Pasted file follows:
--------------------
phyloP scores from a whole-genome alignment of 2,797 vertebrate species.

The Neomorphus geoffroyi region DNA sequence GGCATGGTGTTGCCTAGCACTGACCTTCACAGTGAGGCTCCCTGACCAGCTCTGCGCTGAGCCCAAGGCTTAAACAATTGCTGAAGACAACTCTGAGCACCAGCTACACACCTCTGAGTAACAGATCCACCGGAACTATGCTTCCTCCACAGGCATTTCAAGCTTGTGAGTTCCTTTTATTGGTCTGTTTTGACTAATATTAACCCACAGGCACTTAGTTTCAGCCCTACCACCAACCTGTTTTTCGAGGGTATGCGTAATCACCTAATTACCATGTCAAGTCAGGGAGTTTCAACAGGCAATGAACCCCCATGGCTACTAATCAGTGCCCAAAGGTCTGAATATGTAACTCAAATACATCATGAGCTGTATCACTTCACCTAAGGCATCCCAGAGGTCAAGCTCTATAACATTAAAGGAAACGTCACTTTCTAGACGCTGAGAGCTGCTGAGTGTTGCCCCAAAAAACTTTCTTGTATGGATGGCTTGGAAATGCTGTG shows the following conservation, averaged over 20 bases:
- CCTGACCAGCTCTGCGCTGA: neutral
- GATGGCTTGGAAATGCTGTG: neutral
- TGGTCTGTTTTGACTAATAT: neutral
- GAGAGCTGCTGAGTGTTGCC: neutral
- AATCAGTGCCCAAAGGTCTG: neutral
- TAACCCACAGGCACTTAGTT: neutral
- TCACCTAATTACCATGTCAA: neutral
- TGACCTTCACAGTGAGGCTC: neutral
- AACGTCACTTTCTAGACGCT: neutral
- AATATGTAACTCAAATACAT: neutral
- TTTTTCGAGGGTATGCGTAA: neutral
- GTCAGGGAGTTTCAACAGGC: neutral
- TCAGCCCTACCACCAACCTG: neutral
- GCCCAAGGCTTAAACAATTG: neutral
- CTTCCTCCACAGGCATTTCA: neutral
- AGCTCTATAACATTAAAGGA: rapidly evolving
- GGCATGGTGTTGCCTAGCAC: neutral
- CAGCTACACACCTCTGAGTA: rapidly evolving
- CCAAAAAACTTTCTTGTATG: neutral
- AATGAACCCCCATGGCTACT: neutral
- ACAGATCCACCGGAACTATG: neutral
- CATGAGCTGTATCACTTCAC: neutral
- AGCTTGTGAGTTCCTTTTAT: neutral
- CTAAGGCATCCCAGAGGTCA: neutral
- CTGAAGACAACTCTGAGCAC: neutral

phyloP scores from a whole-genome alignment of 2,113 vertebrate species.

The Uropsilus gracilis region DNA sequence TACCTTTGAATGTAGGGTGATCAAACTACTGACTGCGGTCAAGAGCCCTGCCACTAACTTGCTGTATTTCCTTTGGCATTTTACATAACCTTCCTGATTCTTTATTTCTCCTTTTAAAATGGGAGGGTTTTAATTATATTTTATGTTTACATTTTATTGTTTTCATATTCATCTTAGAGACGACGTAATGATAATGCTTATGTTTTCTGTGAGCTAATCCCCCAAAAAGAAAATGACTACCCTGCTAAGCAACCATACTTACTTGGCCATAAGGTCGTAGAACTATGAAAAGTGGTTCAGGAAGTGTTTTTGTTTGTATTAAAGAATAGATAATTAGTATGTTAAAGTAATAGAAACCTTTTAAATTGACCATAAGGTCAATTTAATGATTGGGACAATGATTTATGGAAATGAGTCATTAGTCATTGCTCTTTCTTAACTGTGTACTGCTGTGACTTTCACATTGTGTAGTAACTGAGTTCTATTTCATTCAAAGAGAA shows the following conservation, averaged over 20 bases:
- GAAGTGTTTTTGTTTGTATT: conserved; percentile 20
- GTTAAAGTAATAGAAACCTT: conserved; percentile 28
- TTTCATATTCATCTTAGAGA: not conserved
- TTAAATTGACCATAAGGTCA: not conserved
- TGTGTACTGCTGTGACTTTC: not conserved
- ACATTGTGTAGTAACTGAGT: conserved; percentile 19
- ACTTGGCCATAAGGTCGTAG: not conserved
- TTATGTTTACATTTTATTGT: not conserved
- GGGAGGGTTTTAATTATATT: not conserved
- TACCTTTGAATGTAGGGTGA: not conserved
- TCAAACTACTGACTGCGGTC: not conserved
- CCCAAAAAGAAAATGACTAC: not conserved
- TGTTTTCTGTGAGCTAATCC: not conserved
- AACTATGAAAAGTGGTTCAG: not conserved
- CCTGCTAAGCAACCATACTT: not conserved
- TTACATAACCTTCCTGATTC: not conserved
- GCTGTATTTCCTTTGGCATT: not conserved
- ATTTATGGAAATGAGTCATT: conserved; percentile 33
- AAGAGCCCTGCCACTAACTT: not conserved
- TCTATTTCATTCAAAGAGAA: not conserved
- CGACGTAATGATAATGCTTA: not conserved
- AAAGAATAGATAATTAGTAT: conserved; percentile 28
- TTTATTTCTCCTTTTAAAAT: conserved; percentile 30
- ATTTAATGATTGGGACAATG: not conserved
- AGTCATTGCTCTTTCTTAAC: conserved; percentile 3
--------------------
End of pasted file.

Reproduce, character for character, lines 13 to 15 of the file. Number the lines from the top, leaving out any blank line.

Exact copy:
- TTTTTCGAGGGTATGCGTAA: neutral
- GTCAGGGAGTTTCAACAGGC: neutral
- TCAGCCCTACCACCAACCTG: neutral